Look! Finally a post that's NOT about babies! Or my pelvic floor! Hurrah.
On Tuesday my friends Susie, Vicky and I went for dinner at the Winter Garden in the Landmark Hotel. It was Vicky's birthday and, as Susie had recently done herself a mischief (twisted her ankle badly) whilst walking along the Great Wall of China (no joke - respect!) our main criteria for the restaurant was that it had to be near to a tube station.
Now I don't often think of going for dinner in hotels, which is possibly daft as there are so many amazing hotels in London and I'm probably missing out on some real treats. So when Susie suggested the Landmark, which is slap bang outside Marylebone station, I was intrigued. (But mostly just grateful at the idea of dinner ANYWHERE without the baby screaming at me). She then mentioned that they have a £35 three-course set menu, which comes with a champagne cocktail...
When we first entered the hotel (yes it is the kind of joint where a be-hatted man in tails opens the front door for you), I was immediately reminded of Vegas. The scale of the Landmark is impressive for London - it's huge and grand and opens out onto a big internal atrium. It's in this atrium (overlooked by all the hotel rooms) that you will find the Winter Garden, complete with palm trees, and a pianist playing show tunes in a soft and unobtrusive manner.
It's all very posh and calm. And hotel-y. The antithesis of the usual trendy queue-for-hours-round-the-block-then-scream-over-the-music pop-up restaurant that is so popular these days.
In fact, I'd even go so far to say as it felt distinctly middle-aged, but maybe that's why it appealed. Yikes. What an admission.
The service was fab, not stuffy but attentive - they immediately seated us and took our coats. The set menu was way better than expected - no cheap options here, but decent starters such as smoked salmon and slow-cooked beef for mains...
The smoked salmon starter was delicate and tasty, served with sourdough and a generous dollop of horseradish. For my main, I had the seabass, trying to be healthy, and it was fab and not drowning in butter as it so often can be. I also appreciated the small portion size - men may not, but it felt like the right amount of food. I've been thinking recently how much portion sizes have started to get out of control - if you're having a three-course meal with bread to boot, you really don't need six potatoes to accompany your main. The one fondant potato on my plate was perfect and just right.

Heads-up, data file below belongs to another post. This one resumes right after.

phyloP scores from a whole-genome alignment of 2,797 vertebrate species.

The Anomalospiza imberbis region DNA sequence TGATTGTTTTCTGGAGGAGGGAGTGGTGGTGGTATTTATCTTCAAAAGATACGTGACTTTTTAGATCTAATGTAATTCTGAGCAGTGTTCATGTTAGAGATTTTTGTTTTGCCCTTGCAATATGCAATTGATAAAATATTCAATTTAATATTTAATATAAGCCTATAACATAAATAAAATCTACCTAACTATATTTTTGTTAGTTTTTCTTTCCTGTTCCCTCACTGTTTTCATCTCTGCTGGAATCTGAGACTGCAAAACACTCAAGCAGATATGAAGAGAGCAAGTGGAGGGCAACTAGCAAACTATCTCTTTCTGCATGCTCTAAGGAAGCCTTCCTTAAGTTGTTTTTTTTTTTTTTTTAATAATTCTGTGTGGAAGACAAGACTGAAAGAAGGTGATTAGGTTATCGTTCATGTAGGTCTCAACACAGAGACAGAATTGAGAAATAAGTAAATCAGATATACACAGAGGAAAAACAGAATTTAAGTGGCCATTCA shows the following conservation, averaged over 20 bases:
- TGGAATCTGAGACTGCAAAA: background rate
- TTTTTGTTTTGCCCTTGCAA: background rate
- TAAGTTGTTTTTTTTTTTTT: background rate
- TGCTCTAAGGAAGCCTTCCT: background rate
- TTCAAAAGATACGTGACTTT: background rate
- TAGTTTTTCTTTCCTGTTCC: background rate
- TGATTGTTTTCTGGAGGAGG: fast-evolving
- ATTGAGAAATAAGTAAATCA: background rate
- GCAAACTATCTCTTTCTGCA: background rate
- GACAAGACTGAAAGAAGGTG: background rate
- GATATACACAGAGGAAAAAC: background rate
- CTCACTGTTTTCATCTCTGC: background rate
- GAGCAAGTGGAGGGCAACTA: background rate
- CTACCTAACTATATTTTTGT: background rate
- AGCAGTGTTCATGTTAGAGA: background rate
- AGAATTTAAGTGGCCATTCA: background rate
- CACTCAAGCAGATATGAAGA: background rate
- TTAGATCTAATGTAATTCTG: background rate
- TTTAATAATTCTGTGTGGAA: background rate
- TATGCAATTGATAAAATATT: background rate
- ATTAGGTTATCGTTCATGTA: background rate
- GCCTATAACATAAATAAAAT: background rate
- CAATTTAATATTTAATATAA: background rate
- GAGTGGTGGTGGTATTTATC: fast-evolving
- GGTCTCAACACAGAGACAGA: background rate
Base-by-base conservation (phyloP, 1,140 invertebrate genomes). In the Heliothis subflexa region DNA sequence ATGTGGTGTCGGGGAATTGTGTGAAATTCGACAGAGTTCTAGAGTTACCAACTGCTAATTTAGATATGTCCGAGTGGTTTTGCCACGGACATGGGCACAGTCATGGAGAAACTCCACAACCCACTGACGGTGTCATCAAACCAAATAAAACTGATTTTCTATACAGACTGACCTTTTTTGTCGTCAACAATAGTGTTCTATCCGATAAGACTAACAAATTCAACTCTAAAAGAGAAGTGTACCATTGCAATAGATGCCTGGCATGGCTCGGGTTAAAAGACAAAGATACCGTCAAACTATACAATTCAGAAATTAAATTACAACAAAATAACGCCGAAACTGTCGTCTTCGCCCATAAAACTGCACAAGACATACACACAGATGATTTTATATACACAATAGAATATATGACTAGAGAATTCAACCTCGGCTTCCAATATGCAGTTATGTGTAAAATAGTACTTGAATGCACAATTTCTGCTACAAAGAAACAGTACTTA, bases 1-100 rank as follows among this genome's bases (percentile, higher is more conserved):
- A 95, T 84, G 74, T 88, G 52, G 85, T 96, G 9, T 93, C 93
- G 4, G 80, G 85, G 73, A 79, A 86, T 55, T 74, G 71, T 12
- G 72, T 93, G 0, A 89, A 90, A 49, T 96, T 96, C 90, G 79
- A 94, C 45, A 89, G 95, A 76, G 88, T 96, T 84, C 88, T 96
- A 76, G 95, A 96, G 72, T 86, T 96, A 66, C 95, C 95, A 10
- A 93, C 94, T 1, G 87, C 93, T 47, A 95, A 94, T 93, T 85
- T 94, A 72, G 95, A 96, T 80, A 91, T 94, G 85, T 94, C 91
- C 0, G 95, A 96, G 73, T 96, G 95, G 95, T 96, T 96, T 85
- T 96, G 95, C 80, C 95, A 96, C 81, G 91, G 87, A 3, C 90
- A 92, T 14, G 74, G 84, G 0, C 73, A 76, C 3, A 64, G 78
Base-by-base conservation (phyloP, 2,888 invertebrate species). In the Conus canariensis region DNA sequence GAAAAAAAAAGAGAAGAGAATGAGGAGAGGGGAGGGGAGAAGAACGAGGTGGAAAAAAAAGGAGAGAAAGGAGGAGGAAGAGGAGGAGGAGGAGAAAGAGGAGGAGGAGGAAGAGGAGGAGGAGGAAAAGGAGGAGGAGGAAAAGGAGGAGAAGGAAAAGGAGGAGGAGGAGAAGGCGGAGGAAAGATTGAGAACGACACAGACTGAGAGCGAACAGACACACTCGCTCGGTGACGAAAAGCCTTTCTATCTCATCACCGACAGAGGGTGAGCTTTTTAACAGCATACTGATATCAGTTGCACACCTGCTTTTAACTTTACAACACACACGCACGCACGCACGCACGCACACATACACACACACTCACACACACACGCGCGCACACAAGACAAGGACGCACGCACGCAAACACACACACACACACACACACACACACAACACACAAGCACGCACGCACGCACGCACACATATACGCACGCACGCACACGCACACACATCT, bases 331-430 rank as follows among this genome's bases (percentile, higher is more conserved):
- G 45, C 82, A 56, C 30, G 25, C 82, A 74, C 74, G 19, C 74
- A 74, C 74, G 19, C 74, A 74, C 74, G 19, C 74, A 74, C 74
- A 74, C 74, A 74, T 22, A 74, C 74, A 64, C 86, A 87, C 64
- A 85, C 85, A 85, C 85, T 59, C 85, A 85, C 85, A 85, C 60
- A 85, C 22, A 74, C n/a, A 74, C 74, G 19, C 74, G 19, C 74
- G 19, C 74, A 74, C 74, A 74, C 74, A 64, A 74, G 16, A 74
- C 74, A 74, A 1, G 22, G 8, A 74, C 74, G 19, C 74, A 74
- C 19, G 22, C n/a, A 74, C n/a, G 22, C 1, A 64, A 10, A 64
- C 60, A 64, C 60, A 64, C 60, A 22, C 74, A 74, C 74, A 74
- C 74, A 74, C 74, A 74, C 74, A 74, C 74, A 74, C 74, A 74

The other ladies went for the slow-cooked barbecue beef, which basically looked like heaven on a plate, and I was jealous. But you know, post-partum diet blah blah snore...
For puds, we all went for the chocolate fondant because, well, everyone knows from watching Masterchef that they're impossible to make at home, ergo you must order them when you go out. And it was just what you'd expect, chocolately and fondanty. In fact, the unexpected highlight for me was the pistachio ice cream on the top - bloody yum. And totally not in my diet plan but I decided I deserved it after missing out on the beef.
The waitress had got wind of the fact that it was Vicky's birthday (to be fair, she was carrying a rather huge bouquet of flowers) and just when we'd polished off our fondants, came over with a cute little cupcake complete with birthday candle. The pianist also started playing Happy Birthday in the background but no one sang along or clapped so it was lovely rather than cringeworthy.
We ordered some peppermint tea to finish and this came with a lovely little tray of petit fours. I like things like this. Maybe this is what makes me middle-aged now. But y'know, nice touches make all the difference.
All in all, I'd say that for £35 the set menu at the Winter Garden is a bloody bargain.
It's not the most exciting of destinations, and the ambience may be a bit better suited to the over 60s, but sometimes you just want proper grown-up food and to have a decent catch up with friends, in an unhurried and relaxed manner. And to be able to hear what they're saying without worrying that your two-hour table booking is nearly up. And sometimes you want to be in stumbling distance of the tube. And for all that, I'd say the Winter Garden is just the ticket.